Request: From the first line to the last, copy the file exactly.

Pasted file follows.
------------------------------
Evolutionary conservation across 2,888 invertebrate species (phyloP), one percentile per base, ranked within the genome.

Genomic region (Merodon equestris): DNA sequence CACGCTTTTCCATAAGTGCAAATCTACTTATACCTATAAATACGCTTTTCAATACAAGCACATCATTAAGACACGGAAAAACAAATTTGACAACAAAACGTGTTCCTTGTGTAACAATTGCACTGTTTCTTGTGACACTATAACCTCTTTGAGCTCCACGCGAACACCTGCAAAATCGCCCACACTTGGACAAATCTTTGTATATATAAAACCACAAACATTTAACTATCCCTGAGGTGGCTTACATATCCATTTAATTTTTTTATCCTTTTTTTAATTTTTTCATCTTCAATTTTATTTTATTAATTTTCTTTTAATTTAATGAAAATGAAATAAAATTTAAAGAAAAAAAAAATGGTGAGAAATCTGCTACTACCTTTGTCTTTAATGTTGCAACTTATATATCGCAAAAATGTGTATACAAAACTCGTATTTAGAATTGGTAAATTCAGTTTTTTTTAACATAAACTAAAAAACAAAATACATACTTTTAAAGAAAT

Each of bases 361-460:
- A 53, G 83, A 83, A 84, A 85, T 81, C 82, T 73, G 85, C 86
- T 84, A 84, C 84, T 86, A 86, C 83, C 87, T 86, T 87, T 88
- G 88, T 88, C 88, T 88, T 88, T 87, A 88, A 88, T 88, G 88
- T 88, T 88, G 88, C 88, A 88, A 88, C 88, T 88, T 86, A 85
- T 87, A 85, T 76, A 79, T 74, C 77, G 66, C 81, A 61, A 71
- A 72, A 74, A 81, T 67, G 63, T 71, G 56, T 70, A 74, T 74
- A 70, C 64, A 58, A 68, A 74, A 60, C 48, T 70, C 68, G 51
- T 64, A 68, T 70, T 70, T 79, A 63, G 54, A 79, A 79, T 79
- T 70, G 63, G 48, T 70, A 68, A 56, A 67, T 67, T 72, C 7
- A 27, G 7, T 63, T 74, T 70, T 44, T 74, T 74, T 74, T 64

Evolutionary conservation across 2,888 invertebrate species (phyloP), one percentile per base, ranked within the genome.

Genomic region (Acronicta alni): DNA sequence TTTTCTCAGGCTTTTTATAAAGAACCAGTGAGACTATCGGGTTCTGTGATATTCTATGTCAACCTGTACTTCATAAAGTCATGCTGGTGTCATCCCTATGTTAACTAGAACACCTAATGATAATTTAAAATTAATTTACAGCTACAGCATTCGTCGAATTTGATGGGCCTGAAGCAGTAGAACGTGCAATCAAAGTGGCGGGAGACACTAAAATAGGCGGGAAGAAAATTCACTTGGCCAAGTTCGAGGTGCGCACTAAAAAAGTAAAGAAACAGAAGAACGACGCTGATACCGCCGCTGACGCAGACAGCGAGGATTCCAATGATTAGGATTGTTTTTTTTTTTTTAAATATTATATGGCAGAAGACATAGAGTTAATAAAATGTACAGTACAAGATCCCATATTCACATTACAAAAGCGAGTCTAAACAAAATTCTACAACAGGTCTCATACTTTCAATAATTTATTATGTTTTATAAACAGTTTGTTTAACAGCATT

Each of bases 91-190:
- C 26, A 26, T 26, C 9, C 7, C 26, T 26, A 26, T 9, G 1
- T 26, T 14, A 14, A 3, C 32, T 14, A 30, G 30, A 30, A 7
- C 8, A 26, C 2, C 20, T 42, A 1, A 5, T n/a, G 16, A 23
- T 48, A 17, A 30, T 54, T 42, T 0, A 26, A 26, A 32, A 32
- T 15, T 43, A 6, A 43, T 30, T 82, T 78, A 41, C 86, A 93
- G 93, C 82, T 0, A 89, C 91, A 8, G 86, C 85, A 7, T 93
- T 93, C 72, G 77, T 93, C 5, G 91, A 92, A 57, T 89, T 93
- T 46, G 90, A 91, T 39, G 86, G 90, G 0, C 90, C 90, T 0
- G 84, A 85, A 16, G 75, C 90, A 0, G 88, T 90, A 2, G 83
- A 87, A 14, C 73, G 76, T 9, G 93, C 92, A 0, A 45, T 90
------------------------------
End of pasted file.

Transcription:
Evolutionary conservation across 2,888 invertebrate species (phyloP), one percentile per base, ranked within the genome.

Genomic region (Merodon equestris): DNA sequence CACGCTTTTCCATAAGTGCAAATCTACTTATACCTATAAATACGCTTTTCAATACAAGCACATCATTAAGACACGGAAAAACAAATTTGACAACAAAACGTGTTCCTTGTGTAACAATTGCACTGTTTCTTGTGACACTATAACCTCTTTGAGCTCCACGCGAACACCTGCAAAATCGCCCACACTTGGACAAATCTTTGTATATATAAAACCACAAACATTTAACTATCCCTGAGGTGGCTTACATATCCATTTAATTTTTTTATCCTTTTTTTAATTTTTTCATCTTCAATTTTATTTTATTAATTTTCTTTTAATTTAATGAAAATGAAATAAAATTTAAAGAAAAAAAAAATGGTGAGAAATCTGCTACTACCTTTGTCTTTAATGTTGCAACTTATATATCGCAAAAATGTGTATACAAAACTCGTATTTAGAATTGGTAAATTCAGTTTTTTTTAACATAAACTAAAAAACAAAATACATACTTTTAAAGAAAT

Each of bases 361-460:
- A 53, G 83, A 83, A 84, A 85, T 81, C 82, T 73, G 85, C 86
- T 84, A 84, C 84, T 86, A 86, C 83, C 87, T 86, T 87, T 88
- G 88, T 88, C 88, T 88, T 88, T 87, A 88, A 88, T 88, G 88
- T 88, T 88, G 88, C 88, A 88, A 88, C 88, T 88, T 86, A 85
- T 87, A 85, T 76, A 79, T 74, C 77, G 66, C 81, A 61, A 71
- A 72, A 74, A 81, T 67, G 63, T 71, G 56, T 70, A 74, T 74
- A 70, C 64, A 58, A 68, A 74, A 60, C 48, T 70, C 68, G 51
- T 64, A 68, T 70, T 70, T 79, A 63, G 54, A 79, A 79, T 79
- T 70, G 63, G 48, T 70, A 68, A 56, A 67, T 67, T 72, C 7
- A 27, G 7, T 63, T 74, T 70, T 44, T 74, T 74, T 74, T 64

Evolutionary conservation across 2,888 invertebrate species (phyloP), one percentile per base, ranked within the genome.

Genomic region (Acronicta alni): DNA sequence TTTTCTCAGGCTTTTTATAAAGAACCAGTGAGACTATCGGGTTCTGTGATATTCTATGTCAACCTGTACTTCATAAAGTCATGCTGGTGTCATCCCTATGTTAACTAGAACACCTAATGATAATTTAAAATTAATTTACAGCTACAGCATTCGTCGAATTTGATGGGCCTGAAGCAGTAGAACGTGCAATCAAAGTGGCGGGAGACACTAAAATAGGCGGGAAGAAAATTCACTTGGCCAAGTTCGAGGTGCGCACTAAAAAAGTAAAGAAACAGAAGAACGACGCTGATACCGCCGCTGACGCAGACAGCGAGGATTCCAATGATTAGGATTGTTTTTTTTTTTTTAAATATTATATGGCAGAAGACATAGAGTTAATAAAATGTACAGTACAAGATCCCATATTCACATTACAAAAGCGAGTCTAAACAAAATTCTACAACAGGTCTCATACTTTCAATAATTTATTATGTTTTATAAACAGTTTGTTTAACAGCATT

Each of bases 91-190:
- C 26, A 26, T 26, C 9, C 7, C 26, T 26, A 26, T 9, G 1
- T 26, T 14, A 14, A 3, C 32, T 14, A 30, G 30, A 30, A 7
- C 8, A 26, C 2, C 20, T 42, A 1, A 5, T n/a, G 16, A 23
- T 48, A 17, A 30, T 54, T 42, T 0, A 26, A 26, A 32, A 32
- T 15, T 43, A 6, A 43, T 30, T 82, T 78, A 41, C 86, A 93
- G 93, C 82, T 0, A 89, C 91, A 8, G 86, C 85, A 7, T 93
- T 93, C 72, G 77, T 93, C 5, G 91, A 92, A 57, T 89, T 93
- T 46, G 90, A 91, T 39, G 86, G 90, G 0, C 90, C 90, T 0
- G 84, A 85, A 16, G 75, C 90, A 0, G 88, T 90, A 2, G 83
- A 87, A 14, C 73, G 76, T 9, G 93, C 92, A 0, A 45, T 90